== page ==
Narwhals generally travel in small groups, and when being chased by a predator they have been seen getting closer together and traveling in a tighter group. This behavior has been seen in response to being chased by an orca, Orcinas orca, and when being chased by humans, Homo sapiens. One defense mechanism of the narwhal is their coloration, which acts as a type of camouflage in the ocean. Lighter coloration on the bottom helps them blend in with the sky when looking up from under them, and the darker, mottled color on their dorsal side blends in with the deep ocean below when looking down at them. The males are prized for their tusks, so when hunting occurs by humans, Homo sapiens, it is generally the adult males that are caught. This is thought to explain why adult males tend to stay farther offshore and spend less time at the surface than juveniles and females. This could be a possible adaptation to predation by humans, Homo sapiens. Narwhals have been found in the stomachs of Greenland sharks, Somniosus microcephalus, so it is assumed that narwhals are a part of their diet. Narwhals have also been eaten by walrus, Odobensus rosmarus, and polar bears, Ursus maritimus, however, predation by these two species only occurs when the narwhals are trapped in a savassat and have no way of escaping to open water. Although there are hypothesis that the tooth is used as a weapon to prevent predation, there is no evidence to support that theory. (Reeves and Tracey, 1980)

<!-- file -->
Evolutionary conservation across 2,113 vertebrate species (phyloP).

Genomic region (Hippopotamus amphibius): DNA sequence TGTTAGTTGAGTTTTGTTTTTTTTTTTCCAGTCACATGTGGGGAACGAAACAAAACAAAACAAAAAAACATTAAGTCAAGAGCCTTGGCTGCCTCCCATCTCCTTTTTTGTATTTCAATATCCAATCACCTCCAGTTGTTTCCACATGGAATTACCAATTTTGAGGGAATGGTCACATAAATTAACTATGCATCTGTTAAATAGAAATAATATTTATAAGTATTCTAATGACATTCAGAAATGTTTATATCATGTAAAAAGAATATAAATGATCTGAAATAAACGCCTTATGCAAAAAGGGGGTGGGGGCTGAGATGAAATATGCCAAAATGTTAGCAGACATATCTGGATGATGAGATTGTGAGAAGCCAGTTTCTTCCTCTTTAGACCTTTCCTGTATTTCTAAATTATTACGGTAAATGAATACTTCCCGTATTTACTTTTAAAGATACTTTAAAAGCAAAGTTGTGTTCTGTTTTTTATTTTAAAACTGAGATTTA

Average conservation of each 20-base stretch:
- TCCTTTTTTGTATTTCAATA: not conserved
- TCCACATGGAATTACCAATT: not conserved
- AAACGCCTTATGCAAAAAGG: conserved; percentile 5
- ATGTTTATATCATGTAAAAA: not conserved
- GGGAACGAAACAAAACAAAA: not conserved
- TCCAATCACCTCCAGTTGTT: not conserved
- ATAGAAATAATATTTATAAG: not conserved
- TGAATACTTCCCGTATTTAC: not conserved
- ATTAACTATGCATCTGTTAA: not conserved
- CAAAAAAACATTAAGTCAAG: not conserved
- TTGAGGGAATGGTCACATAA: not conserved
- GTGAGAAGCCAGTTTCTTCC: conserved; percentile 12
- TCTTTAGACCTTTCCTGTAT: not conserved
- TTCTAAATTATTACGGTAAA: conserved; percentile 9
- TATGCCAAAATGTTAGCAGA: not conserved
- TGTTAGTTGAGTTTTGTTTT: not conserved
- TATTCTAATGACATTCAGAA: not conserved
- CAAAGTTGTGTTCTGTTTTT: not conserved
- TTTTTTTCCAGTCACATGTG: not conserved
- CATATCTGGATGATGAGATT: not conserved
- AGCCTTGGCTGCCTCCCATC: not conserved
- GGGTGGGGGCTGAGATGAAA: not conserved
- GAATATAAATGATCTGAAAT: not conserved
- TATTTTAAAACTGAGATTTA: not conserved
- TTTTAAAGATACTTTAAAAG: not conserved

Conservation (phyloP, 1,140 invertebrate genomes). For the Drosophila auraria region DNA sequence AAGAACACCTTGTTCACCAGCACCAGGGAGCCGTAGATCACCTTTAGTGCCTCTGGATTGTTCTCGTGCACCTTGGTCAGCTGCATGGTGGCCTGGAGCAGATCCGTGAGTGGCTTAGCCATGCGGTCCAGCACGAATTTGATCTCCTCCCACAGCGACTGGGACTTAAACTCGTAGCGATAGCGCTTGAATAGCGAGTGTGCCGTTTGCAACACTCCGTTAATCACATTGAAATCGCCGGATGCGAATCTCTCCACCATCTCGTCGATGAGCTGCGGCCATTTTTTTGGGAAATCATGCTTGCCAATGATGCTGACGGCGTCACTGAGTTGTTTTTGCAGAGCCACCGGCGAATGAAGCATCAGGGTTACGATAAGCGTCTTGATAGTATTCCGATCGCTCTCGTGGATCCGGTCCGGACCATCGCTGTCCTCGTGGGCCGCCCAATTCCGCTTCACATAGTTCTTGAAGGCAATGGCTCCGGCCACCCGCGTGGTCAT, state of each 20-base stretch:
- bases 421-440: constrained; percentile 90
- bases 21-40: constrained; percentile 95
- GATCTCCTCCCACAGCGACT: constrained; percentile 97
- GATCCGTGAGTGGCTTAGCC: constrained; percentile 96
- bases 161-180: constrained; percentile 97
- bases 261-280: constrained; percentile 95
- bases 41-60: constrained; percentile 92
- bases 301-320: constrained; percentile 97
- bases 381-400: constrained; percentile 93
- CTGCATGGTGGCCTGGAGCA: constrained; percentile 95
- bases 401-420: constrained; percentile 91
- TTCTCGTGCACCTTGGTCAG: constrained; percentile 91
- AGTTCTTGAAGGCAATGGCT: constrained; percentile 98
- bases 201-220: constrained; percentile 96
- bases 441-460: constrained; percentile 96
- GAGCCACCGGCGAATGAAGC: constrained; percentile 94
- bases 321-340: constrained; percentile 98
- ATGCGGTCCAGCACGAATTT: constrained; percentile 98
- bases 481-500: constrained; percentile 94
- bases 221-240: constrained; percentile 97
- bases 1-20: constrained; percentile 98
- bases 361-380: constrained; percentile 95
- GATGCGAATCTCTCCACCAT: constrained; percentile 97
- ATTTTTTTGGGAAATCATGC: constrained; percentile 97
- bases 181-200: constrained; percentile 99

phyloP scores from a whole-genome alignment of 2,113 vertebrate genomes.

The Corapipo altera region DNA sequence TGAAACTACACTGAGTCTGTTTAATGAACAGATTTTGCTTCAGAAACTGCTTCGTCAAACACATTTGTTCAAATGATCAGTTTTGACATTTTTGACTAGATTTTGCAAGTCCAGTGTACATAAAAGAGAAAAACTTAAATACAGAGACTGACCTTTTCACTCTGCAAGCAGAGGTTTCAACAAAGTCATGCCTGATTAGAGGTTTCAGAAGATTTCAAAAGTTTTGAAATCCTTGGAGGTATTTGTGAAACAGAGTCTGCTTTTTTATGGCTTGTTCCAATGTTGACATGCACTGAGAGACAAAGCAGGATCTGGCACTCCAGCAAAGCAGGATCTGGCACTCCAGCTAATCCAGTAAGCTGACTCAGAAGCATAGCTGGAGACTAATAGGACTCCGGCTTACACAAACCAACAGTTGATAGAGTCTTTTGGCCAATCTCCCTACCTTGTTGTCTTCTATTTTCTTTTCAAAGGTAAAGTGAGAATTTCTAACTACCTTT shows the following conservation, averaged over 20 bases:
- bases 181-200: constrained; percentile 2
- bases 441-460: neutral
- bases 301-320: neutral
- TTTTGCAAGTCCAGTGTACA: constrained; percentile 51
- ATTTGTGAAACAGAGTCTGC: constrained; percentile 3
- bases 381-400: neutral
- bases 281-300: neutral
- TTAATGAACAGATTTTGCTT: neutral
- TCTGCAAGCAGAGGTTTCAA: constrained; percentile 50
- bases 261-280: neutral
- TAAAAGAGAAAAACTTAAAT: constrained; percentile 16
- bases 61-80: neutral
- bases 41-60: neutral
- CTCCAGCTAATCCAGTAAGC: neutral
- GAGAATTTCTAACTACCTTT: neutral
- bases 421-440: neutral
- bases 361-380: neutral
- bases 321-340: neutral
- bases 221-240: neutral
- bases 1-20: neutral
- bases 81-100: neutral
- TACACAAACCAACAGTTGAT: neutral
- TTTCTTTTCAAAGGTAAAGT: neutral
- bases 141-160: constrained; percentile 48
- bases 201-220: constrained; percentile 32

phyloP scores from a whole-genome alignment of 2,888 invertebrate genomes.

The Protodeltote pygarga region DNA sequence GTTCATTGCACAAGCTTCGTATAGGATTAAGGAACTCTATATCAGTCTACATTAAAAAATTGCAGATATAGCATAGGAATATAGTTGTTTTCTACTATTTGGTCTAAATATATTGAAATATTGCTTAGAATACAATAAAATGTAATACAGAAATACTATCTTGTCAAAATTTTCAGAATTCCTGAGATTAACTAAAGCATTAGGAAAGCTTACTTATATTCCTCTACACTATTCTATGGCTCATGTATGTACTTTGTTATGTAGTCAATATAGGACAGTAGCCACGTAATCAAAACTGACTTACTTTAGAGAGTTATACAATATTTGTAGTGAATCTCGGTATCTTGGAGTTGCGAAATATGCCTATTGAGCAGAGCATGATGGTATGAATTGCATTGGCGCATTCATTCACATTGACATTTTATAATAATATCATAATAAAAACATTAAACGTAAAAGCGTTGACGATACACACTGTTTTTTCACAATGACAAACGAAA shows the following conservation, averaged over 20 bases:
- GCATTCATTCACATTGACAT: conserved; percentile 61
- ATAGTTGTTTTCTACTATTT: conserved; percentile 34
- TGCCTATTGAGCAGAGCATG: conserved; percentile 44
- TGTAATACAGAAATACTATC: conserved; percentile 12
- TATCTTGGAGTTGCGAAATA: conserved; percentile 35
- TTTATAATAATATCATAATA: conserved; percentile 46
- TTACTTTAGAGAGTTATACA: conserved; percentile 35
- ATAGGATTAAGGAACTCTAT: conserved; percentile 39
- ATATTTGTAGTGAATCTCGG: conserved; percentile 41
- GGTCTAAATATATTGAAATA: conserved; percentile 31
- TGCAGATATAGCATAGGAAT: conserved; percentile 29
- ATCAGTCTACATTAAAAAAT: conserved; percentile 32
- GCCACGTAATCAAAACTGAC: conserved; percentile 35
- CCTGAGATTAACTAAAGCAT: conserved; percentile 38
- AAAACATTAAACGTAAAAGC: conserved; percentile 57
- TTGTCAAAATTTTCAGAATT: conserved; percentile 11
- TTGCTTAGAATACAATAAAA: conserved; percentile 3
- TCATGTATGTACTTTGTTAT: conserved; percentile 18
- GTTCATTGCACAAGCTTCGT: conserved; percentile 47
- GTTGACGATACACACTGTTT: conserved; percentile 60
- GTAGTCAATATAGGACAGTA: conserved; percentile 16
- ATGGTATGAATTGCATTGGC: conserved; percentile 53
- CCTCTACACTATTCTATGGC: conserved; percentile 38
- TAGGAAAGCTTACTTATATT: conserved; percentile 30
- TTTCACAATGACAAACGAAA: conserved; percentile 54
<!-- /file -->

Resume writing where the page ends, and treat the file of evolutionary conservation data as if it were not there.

Many endoparasites and ectoparasites use the narwhal as their host. The ecto-parasites include whale lice, Cyamus nodosus and Cyamus monodontis. They can be found in the tail notch, wounds, and in the skin surrounding the erupted tooth. The endoparasites include, but are not limited to the nematodes Porrocaecum decipiens, Anisaki simplex, Stenurus alatus, and Halocercus monoceris. Additional groups of parasites fall into the categories of trematodes, cestodes, and acanthocephalans. These endoparasites can be found throughout the body of the narwhal. Due to the narwhal's very limited diet, it is likely that their feeding patterns greatly influence the populations of their prey. However, because the narwhal is a migrating species it is not a constant predation pressure during migration. (Klinowska, 1991; Laidre and Heide-Jorgensen, 2005; Reeves and Tracey, 1980)